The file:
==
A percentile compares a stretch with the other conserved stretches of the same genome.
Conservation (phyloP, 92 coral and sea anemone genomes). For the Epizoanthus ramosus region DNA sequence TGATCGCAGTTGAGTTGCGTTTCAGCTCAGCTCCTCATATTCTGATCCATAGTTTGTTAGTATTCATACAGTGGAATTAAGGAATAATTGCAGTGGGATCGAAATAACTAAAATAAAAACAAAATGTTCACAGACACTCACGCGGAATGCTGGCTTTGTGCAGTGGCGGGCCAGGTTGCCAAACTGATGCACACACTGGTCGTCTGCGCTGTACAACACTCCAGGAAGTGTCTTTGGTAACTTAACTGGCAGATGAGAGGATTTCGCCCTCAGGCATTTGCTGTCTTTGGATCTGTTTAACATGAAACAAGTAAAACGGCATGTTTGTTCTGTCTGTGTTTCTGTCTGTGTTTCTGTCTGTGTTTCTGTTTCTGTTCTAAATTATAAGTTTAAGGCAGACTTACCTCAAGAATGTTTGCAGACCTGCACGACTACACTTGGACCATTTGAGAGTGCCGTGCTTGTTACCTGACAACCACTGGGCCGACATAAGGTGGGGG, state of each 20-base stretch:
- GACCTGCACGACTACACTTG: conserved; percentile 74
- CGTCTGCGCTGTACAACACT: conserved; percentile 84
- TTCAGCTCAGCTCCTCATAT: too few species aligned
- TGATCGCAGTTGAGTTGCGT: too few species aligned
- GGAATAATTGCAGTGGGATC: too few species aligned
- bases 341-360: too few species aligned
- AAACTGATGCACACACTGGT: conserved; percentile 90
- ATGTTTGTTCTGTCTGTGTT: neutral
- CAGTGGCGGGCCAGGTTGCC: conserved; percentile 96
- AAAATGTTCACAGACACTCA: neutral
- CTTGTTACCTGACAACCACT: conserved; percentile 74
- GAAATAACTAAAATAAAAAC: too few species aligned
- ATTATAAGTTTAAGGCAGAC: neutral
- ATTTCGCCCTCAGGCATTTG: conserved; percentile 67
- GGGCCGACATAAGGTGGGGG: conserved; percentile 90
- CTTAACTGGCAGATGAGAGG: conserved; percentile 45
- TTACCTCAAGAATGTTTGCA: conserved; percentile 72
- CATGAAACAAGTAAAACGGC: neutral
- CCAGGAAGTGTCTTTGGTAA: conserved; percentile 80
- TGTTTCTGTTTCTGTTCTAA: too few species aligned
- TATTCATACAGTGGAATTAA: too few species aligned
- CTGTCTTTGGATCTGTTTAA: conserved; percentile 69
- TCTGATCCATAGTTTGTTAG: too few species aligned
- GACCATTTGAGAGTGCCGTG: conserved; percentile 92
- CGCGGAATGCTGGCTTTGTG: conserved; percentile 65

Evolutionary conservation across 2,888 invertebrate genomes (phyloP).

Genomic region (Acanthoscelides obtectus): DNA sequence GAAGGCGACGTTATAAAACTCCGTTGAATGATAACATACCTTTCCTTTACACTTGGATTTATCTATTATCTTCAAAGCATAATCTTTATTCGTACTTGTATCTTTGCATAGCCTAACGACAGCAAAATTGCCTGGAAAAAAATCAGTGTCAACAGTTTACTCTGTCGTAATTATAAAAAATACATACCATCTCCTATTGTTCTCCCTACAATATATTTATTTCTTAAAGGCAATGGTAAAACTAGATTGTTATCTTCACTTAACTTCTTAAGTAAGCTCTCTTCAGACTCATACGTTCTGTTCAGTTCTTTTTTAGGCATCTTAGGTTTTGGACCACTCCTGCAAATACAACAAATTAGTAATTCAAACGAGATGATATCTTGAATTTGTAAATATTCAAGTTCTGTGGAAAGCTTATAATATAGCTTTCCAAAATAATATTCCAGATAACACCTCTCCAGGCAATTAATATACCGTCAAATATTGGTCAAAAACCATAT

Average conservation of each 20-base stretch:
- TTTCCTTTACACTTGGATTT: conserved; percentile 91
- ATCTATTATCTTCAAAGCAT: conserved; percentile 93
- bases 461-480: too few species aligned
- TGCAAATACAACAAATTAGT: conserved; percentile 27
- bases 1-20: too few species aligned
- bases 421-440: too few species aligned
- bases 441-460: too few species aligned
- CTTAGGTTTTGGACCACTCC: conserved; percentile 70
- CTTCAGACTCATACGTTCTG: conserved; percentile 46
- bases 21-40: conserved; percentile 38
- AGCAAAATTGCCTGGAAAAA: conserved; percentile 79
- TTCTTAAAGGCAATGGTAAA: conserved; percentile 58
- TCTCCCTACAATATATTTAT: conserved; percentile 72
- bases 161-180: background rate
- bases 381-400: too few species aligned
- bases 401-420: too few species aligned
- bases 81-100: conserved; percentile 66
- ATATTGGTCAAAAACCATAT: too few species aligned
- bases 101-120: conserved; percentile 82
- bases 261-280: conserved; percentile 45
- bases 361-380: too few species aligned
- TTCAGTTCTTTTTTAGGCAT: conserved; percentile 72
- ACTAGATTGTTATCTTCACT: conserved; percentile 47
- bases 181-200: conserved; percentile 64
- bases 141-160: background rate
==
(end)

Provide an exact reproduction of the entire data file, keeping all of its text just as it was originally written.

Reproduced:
A percentile compares a stretch with the other conserved stretches of the same genome.
Conservation (phyloP, 92 coral and sea anemone genomes). For the Epizoanthus ramosus region DNA sequence TGATCGCAGTTGAGTTGCGTTTCAGCTCAGCTCCTCATATTCTGATCCATAGTTTGTTAGTATTCATACAGTGGAATTAAGGAATAATTGCAGTGGGATCGAAATAACTAAAATAAAAACAAAATGTTCACAGACACTCACGCGGAATGCTGGCTTTGTGCAGTGGCGGGCCAGGTTGCCAAACTGATGCACACACTGGTCGTCTGCGCTGTACAACACTCCAGGAAGTGTCTTTGGTAACTTAACTGGCAGATGAGAGGATTTCGCCCTCAGGCATTTGCTGTCTTTGGATCTGTTTAACATGAAACAAGTAAAACGGCATGTTTGTTCTGTCTGTGTTTCTGTCTGTGTTTCTGTCTGTGTTTCTGTTTCTGTTCTAAATTATAAGTTTAAGGCAGACTTACCTCAAGAATGTTTGCAGACCTGCACGACTACACTTGGACCATTTGAGAGTGCCGTGCTTGTTACCTGACAACCACTGGGCCGACATAAGGTGGGGG, state of each 20-base stretch:
- GACCTGCACGACTACACTTG: conserved; percentile 74
- CGTCTGCGCTGTACAACACT: conserved; percentile 84
- TTCAGCTCAGCTCCTCATAT: too few species aligned
- TGATCGCAGTTGAGTTGCGT: too few species aligned
- GGAATAATTGCAGTGGGATC: too few species aligned
- bases 341-360: too few species aligned
- AAACTGATGCACACACTGGT: conserved; percentile 90
- ATGTTTGTTCTGTCTGTGTT: neutral
- CAGTGGCGGGCCAGGTTGCC: conserved; percentile 96
- AAAATGTTCACAGACACTCA: neutral
- CTTGTTACCTGACAACCACT: conserved; percentile 74
- GAAATAACTAAAATAAAAAC: too few species aligned
- ATTATAAGTTTAAGGCAGAC: neutral
- ATTTCGCCCTCAGGCATTTG: conserved; percentile 67
- GGGCCGACATAAGGTGGGGG: conserved; percentile 90
- CTTAACTGGCAGATGAGAGG: conserved; percentile 45
- TTACCTCAAGAATGTTTGCA: conserved; percentile 72
- CATGAAACAAGTAAAACGGC: neutral
- CCAGGAAGTGTCTTTGGTAA: conserved; percentile 80
- TGTTTCTGTTTCTGTTCTAA: too few species aligned
- TATTCATACAGTGGAATTAA: too few species aligned
- CTGTCTTTGGATCTGTTTAA: conserved; percentile 69
- TCTGATCCATAGTTTGTTAG: too few species aligned
- GACCATTTGAGAGTGCCGTG: conserved; percentile 92
- CGCGGAATGCTGGCTTTGTG: conserved; percentile 65

Evolutionary conservation across 2,888 invertebrate genomes (phyloP).

Genomic region (Acanthoscelides obtectus): DNA sequence GAAGGCGACGTTATAAAACTCCGTTGAATGATAACATACCTTTCCTTTACACTTGGATTTATCTATTATCTTCAAAGCATAATCTTTATTCGTACTTGTATCTTTGCATAGCCTAACGACAGCAAAATTGCCTGGAAAAAAATCAGTGTCAACAGTTTACTCTGTCGTAATTATAAAAAATACATACCATCTCCTATTGTTCTCCCTACAATATATTTATTTCTTAAAGGCAATGGTAAAACTAGATTGTTATCTTCACTTAACTTCTTAAGTAAGCTCTCTTCAGACTCATACGTTCTGTTCAGTTCTTTTTTAGGCATCTTAGGTTTTGGACCACTCCTGCAAATACAACAAATTAGTAATTCAAACGAGATGATATCTTGAATTTGTAAATATTCAAGTTCTGTGGAAAGCTTATAATATAGCTTTCCAAAATAATATTCCAGATAACACCTCTCCAGGCAATTAATATACCGTCAAATATTGGTCAAAAACCATAT

Average conservation of each 20-base stretch:
- TTTCCTTTACACTTGGATTT: conserved; percentile 91
- ATCTATTATCTTCAAAGCAT: conserved; percentile 93
- bases 461-480: too few species aligned
- TGCAAATACAACAAATTAGT: conserved; percentile 27
- bases 1-20: too few species aligned
- bases 421-440: too few species aligned
- bases 441-460: too few species aligned
- CTTAGGTTTTGGACCACTCC: conserved; percentile 70
- CTTCAGACTCATACGTTCTG: conserved; percentile 46
- bases 21-40: conserved; percentile 38
- AGCAAAATTGCCTGGAAAAA: conserved; percentile 79
- TTCTTAAAGGCAATGGTAAA: conserved; percentile 58
- TCTCCCTACAATATATTTAT: conserved; percentile 72
- bases 161-180: background rate
- bases 381-400: too few species aligned
- bases 401-420: too few species aligned
- bases 81-100: conserved; percentile 66
- ATATTGGTCAAAAACCATAT: too few species aligned
- bases 101-120: conserved; percentile 82
- bases 261-280: conserved; percentile 45
- bases 361-380: too few species aligned
- TTCAGTTCTTTTTTAGGCAT: conserved; percentile 72
- ACTAGATTGTTATCTTCACT: conserved; percentile 47
- bases 181-200: conserved; percentile 64
- bases 141-160: background rate